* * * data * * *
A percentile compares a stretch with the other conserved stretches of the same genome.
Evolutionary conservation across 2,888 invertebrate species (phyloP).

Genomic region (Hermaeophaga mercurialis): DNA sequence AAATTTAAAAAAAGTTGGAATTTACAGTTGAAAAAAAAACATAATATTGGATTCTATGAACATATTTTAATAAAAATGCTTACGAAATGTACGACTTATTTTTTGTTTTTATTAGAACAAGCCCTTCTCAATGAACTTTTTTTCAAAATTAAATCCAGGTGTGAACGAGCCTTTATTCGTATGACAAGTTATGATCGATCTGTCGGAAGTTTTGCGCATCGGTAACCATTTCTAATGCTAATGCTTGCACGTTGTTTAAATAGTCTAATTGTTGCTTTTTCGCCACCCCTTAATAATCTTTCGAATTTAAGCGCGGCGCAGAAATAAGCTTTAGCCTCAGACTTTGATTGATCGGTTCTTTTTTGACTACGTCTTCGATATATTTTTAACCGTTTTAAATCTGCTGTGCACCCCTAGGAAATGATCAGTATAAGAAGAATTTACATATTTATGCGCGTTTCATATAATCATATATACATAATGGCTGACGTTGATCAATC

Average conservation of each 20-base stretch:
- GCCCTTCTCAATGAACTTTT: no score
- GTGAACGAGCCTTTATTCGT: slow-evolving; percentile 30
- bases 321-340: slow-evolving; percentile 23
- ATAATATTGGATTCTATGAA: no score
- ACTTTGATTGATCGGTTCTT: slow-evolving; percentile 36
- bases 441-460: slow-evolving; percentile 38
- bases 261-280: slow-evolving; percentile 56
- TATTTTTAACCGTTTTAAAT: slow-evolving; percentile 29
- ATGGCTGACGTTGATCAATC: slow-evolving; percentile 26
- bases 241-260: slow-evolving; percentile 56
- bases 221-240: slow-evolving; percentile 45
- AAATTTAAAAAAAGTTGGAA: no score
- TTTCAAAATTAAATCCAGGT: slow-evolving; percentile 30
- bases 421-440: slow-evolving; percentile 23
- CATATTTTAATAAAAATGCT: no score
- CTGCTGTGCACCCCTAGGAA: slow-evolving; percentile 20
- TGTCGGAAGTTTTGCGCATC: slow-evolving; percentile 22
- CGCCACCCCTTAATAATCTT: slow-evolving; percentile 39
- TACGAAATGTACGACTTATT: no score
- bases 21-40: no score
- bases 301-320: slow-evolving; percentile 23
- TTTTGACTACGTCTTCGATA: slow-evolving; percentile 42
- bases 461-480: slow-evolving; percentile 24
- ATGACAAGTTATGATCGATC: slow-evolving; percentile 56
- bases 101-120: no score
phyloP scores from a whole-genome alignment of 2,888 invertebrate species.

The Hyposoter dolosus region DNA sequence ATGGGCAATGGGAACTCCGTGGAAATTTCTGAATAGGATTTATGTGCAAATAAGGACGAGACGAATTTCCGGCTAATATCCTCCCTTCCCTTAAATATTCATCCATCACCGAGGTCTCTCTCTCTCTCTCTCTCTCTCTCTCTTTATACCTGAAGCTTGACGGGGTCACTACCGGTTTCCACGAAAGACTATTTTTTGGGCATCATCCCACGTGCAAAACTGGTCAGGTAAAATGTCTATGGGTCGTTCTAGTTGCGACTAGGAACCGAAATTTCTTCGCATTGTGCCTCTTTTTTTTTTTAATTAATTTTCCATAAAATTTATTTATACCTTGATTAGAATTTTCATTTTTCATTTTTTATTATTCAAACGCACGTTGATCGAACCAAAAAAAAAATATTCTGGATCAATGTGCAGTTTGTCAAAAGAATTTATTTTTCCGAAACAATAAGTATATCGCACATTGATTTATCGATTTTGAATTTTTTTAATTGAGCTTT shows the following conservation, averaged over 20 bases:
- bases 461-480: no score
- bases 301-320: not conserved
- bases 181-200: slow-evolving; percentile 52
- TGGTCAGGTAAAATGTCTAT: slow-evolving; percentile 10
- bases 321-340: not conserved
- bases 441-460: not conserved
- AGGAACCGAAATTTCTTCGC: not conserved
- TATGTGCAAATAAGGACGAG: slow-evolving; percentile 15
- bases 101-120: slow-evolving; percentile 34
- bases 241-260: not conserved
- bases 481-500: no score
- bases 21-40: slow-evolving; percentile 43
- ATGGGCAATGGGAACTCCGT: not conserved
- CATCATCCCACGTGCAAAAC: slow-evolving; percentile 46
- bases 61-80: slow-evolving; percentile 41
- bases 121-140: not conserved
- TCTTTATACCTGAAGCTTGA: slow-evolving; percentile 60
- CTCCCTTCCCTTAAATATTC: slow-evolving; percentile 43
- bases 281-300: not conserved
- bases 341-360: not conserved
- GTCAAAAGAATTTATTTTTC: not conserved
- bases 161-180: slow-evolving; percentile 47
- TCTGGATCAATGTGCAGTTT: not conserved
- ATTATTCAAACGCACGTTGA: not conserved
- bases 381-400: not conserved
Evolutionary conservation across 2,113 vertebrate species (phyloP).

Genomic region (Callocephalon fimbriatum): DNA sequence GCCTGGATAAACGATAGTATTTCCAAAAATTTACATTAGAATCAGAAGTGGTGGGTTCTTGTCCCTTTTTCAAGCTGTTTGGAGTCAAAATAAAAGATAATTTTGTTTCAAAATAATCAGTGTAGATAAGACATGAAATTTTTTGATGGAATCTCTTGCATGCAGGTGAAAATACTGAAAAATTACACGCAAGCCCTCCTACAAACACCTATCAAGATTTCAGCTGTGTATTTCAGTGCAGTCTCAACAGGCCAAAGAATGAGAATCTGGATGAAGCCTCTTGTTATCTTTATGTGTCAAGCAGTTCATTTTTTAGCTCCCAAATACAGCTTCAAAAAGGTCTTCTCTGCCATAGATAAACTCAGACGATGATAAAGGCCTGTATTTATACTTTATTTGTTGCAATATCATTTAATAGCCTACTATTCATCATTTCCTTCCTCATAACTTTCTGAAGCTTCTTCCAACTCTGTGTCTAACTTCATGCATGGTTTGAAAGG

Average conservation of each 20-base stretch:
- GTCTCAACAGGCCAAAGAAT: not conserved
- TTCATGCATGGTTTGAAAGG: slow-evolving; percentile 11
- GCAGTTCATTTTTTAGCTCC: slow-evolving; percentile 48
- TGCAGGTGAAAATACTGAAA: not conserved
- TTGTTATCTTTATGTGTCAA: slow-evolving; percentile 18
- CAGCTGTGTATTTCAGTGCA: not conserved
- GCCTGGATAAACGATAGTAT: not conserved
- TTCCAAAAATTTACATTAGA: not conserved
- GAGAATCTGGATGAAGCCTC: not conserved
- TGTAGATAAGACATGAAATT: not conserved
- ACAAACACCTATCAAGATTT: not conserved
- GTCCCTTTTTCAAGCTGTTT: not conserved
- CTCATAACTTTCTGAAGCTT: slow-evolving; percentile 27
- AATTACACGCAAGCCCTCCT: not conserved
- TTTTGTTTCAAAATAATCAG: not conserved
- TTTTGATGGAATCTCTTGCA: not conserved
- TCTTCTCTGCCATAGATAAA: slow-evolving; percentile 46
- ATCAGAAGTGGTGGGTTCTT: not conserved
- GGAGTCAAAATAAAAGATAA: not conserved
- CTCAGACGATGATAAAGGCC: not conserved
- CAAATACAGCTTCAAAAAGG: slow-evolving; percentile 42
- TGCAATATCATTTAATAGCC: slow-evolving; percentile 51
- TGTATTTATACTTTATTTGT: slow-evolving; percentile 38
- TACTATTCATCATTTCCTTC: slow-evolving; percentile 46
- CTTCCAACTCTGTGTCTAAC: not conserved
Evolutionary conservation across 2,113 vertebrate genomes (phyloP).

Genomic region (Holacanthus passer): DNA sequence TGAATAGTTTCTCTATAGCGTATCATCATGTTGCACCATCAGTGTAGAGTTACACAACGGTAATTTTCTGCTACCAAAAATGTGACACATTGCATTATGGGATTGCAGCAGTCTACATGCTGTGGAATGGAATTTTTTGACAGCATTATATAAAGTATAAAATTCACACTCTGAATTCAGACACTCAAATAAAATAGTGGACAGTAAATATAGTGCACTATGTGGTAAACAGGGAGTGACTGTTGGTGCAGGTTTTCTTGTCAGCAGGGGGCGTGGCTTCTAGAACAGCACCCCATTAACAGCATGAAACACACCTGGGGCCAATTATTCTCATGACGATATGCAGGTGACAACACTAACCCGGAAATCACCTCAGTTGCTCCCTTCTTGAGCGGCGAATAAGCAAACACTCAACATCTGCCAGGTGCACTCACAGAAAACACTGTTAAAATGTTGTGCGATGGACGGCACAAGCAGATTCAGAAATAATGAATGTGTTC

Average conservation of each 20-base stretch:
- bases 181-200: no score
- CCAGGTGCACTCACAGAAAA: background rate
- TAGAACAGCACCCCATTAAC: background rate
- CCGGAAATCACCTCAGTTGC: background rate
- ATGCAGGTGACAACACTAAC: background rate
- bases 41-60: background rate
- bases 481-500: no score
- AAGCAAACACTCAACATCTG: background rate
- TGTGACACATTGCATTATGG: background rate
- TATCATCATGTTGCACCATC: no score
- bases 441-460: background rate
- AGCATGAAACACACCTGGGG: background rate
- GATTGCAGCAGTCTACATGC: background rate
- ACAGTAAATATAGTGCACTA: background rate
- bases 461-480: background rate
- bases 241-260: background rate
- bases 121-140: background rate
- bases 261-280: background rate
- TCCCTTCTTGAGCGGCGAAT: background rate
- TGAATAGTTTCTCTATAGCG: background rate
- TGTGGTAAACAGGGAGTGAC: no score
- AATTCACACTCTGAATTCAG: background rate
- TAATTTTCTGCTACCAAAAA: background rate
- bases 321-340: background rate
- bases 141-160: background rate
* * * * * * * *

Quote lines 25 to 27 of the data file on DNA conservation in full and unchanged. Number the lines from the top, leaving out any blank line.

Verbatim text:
- bases 301-320: slow-evolving; percentile 23
- TTTTGACTACGTCTTCGATA: slow-evolving; percentile 42
- bases 461-480: slow-evolving; percentile 24